Comparing Medical Costs No Easy Feat

Comparison shopping for health care is hard despite the host of websites trying to help

(RxWiki News) What if you could compare healthcare providers online by looking up out-of-pocket costs for different services? Choosing a healthcare facility this way would be much easier.

A new study suggests that, though there are many state-sponsored websites that let you compare healthcare services, most of them are not very helpful.

According to this study, most of these websites list hospital charges for inpatient procedures and services but not for routine outpatient care. Since urgent life-threatening situations that need hospitalization can’t be planned in advance, getting a bang for your buck remains elusive.

"Call healthcare facilities to estimate out-of-pocket costs."

The study was conducted by Jeffrey T. Kullgren, MD, MS, MPH, from the Veterans Administration Center for Clinical Management Research and the division of general medicine at the University of Michigan Medical School, and colleagues.

"As more Americans face high levels of cost-sharing in their insurance plans, it's even more important to improve access to data that help them anticipate their out-of-pocket expenses and evaluate their options," said Dr. Kullgren in a press statement.

The researchers analyzed 62 websites run by state-specific institutions such as government agencies or hospital associations. These websites have been set up in the past decade to assist patients who want to comparison shop for healthcare services.

Analysis of the websites showed that most of them displayed billed charges but not the amount patients could actually expect to pay.

Also, instead of including prices for outpatient services such as lab or radiology tests that patients often shop for, most websites published prices for inpatient care. Since in-hospital stays usually can’t be planned ahead, according to the authors, this approach adds little value for comparison shoppers.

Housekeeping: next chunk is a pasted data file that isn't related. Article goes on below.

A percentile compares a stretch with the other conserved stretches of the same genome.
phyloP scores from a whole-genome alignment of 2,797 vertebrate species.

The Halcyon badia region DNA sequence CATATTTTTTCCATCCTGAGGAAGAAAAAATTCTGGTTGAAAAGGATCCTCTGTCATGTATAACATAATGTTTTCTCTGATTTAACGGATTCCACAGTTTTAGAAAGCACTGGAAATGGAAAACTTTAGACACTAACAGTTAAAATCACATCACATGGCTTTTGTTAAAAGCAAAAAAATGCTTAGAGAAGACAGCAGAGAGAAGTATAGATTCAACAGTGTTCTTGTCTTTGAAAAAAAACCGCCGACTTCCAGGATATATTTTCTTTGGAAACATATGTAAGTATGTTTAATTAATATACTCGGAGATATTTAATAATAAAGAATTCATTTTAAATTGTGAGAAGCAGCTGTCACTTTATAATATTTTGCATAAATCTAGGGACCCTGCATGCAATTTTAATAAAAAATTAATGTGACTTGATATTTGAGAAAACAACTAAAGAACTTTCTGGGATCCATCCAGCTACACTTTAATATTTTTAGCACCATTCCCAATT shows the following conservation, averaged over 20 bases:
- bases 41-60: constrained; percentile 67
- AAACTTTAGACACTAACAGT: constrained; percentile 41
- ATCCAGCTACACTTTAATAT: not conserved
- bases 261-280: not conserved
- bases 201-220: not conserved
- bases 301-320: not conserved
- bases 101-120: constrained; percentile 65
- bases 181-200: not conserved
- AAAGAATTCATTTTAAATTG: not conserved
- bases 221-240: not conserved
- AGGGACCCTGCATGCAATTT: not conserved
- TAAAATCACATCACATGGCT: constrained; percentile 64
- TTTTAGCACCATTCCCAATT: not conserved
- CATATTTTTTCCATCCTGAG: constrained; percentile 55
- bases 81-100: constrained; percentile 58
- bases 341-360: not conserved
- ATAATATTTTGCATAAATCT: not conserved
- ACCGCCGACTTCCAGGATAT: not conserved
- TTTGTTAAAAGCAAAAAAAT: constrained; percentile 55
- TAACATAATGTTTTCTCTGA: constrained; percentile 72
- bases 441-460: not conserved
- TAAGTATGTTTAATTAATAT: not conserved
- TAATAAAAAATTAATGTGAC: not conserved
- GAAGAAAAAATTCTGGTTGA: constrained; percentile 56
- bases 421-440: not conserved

Most websites did not include any information on quality of services that could explain differences in pricing.

This study concluded that few publicly available online tools help patients plan and compare healthcare costs.

"There's growing enthusiasm for improving transparency of prices for health services to help people be well-informed consumers and make better decisions about their care. The problem is that most of the information that's out there isn't particularly useful to the patients themselves," said Dr. Kullgren.

"Obviously if you have a heart attack or another emergency that sends you to the hospital, you're not going to be researching prices of services ahead of time," Dr. Kullgren pointed out. "But if you know you're due for a routine lab test, a radiology test, or an outpatient procedure that you will have to pay for, you often have time to assess the options. Unfortunately prices for those types of services are seldom available."

According to the study, some websites, such as the New Hampshire HealthCost website, were more consumer-friendly. This website lets patients enter their insurance information and receive an estimate of how much a healthcare service would cost at different facilities in their community.

According to dailyRx contributing expert and President of Payer+Provider Syndicate, Adam Powell, PhD, "While we are moving towards an environment of greater consumerism, a lack of price transparency is a major roadblock that we face. People can't make good decisions without good information. The information needs to be operationally actionable, convenient, and easy to understand."

Dr. Powell continued, "Given that patients rarely pay the total billed charges, disclosing total billed charges rather than patients' likely expected contribution may needlessly discourage patients from seeking care. A similar problem of sticker shock exists in higher education, where the average student typically pays less than 100 percent of the advertised tuition due to financial aid."

This study was published as a research letter in the June 19 issue of the Journal of the American Medical Association.

The research was funded by the Department of Veterans Affairs Health Services Research and Development Service and the Robert Wood Johnson Foundation. No disclosures were available in the accompanying press release.

Review Date: 
June 20, 2013